The current Working Paper allows the satisfaction of a concept value to change a) within a translation unit and b) between translations. GB046 request to disallow this, by guaranteeing that all constraints instantiated with equivalent template arguments produce the same value. In particular, GB046 asks:
A program which causes a given set of template arguments to change their satisfaction of a constraint, and relies upon this change, is ill-formed, no diagnostic is required.
The proposed resolution better matches the design intent of concepts and its programming model. The result of instantiating a template should not depend on the source location where the instantiation was requested. Similarly, the satisfaction of a constraint should not depend on the location where the satisfaction was requested.
The change (from the Working Draft) impacts the performance of implementations. In particular, it allows an implementation to memoize the results of constraint satisfaction, as originally intended, and more specifically to retain those results for the duration of semantic analysis. The performance difference between non-caching implementations and caching implementations is significant: compile times can improve by 500% or more. Without the proposed resolution, performance necessarily degrades by 5-15%. (Performance results have reported informally by users and implementers. There is no benchmark.)
Additional notes on the caching strategies of GCC are presented at the end of this paper. They are included to support the proposed wording.
Some concerns have been expressed that future reflection and metaprogramming features could interact poorly with the proposed resolution. In particular, there is an intent to provide facilities that support queries and source code transformations that inherently depend on the source locations where they are invoked. This resolution would (at least for now) make it practically impossible to write e.g., concepts whose satisfaction on such queries. The proposed resolution is conservative in this regard. We could later relax this rule to facilitate potential future uses of reflection and metaprogramming.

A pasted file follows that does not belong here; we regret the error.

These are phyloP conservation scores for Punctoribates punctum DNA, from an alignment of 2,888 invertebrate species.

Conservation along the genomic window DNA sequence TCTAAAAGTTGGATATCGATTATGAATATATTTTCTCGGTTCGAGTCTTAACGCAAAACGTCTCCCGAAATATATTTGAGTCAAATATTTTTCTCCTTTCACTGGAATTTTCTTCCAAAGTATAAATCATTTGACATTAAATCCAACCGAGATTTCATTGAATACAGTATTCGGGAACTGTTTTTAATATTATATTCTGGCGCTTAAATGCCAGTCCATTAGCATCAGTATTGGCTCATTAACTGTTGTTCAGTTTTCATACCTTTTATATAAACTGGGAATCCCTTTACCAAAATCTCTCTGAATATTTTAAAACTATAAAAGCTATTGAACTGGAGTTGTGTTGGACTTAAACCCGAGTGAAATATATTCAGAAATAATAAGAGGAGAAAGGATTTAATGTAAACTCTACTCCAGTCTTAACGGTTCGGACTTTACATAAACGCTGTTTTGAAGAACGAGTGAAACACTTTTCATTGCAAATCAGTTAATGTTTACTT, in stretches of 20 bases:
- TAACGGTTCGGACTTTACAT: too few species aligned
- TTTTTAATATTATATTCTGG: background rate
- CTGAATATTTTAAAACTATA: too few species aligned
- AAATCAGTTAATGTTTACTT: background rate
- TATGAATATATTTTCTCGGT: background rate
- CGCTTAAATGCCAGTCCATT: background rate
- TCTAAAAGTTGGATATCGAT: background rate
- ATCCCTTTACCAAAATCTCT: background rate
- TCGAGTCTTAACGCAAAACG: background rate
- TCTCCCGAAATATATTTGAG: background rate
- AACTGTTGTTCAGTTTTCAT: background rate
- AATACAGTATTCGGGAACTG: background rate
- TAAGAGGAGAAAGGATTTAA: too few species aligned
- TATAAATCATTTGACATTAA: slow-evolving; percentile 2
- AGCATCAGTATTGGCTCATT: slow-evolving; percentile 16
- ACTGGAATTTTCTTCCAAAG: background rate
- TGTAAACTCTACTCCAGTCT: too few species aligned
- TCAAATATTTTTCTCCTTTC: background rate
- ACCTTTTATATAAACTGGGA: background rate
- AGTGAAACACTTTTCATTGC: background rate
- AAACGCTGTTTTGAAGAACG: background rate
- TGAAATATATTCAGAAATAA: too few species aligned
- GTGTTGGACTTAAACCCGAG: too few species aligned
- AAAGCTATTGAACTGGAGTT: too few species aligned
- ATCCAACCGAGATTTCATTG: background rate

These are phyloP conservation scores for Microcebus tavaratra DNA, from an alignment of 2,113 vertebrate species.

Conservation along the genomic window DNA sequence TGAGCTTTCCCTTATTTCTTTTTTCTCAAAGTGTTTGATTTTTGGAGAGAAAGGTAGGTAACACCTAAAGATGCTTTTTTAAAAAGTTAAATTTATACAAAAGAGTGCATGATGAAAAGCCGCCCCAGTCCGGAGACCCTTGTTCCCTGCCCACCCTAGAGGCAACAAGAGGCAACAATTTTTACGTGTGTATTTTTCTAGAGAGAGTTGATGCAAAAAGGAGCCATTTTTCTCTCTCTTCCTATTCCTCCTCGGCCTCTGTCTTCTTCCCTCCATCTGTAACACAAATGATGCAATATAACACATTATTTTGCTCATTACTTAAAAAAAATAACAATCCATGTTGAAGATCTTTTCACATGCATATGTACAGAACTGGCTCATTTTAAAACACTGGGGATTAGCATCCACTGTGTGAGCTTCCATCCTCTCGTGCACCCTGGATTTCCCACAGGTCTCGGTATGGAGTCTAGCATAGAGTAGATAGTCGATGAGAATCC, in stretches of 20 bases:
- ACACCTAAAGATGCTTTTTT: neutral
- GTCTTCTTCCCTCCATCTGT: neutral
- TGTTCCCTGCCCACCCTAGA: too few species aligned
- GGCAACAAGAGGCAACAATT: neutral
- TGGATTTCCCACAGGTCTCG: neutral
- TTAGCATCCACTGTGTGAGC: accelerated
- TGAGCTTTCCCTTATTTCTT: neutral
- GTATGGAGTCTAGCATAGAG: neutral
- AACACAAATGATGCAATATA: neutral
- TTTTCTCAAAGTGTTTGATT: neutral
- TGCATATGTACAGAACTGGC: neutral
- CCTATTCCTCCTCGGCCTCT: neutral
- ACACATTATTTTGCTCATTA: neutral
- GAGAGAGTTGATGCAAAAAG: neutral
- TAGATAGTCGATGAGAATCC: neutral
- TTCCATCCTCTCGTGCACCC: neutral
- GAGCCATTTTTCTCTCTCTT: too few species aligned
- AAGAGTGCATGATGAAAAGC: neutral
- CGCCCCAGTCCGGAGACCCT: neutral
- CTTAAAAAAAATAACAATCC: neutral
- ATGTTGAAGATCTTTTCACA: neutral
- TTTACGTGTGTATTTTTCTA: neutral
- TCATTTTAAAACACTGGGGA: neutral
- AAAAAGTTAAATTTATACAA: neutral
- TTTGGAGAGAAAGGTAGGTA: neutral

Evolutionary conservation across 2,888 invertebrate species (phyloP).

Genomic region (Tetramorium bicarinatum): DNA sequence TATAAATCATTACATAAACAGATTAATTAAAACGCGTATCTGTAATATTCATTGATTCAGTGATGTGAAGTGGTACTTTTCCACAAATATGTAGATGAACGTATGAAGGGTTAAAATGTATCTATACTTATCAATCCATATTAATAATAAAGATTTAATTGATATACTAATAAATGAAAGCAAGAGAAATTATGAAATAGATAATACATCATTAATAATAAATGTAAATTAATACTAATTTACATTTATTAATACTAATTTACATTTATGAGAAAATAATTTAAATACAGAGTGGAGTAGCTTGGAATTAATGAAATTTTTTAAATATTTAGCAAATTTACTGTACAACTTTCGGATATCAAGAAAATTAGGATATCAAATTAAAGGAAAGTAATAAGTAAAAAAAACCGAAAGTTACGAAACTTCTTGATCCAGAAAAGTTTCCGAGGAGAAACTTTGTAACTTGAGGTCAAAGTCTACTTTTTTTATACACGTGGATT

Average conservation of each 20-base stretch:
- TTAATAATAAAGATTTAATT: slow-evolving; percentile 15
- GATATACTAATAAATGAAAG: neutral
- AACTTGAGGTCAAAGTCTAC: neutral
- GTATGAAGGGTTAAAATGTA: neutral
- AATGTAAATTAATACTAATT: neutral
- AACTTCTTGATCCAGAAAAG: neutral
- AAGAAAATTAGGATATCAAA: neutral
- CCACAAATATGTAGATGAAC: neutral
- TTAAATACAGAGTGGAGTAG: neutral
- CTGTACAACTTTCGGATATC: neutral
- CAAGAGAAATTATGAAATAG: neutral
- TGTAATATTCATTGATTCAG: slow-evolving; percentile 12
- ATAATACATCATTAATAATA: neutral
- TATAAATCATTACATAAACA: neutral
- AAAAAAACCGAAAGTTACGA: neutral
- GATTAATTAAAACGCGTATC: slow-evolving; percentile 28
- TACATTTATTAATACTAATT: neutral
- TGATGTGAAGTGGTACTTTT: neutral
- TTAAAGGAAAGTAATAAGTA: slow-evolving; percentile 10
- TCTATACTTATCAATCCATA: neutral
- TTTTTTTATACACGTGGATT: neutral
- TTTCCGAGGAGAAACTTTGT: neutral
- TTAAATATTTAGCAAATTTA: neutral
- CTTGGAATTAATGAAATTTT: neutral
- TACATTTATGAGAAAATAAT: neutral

Add the following to [temp.constr.atomic] 126.96.36.199 to paragraph 3.
To determine if an atomic constraint is satisfied, the parameter mapping and template arguments are first substituted into its expression. If substitution results in an invalid type or expression, the constraint is not satisfied. Otherwise, the lvalue-to-rvalue conversion (7.3.1) is performed if necessary, and E shall be a constant expression of type bool. The constraint is satisfied if and only if evaluation of E results in true.
We provide additional discussion on the caching approach of one implementation in order to motivate the proposed wording below.
GCC implements several layers of caching in its concepts implementation. These are:
The caching of normalized constraints provides good performance benefits. The caching of subsumption results have had no observable impact on performance based on Casey Carter’s cmcstl2. However, neither of these implementation techniques are salient to this discussion since the results of normalization does not change over the translation unit. The same is true for subsumption since it compares normalized constraints.
The result of caching satisfaction results for constrained declarations has little impact on performance - maybe 1% improvement over non-caching.
The result of caching atomic constraints yields (by far) the greatest performance benefit - 300-500% faster over non-caching. The single greatest cost of satisfying constraints was the instantiation of atomic constraints.
Currently, GCC clears its satisfaction caches on various events (e.g., the completion of a class). Adopting the proposed resolution may improve performance an additional 5-15%, possibly more.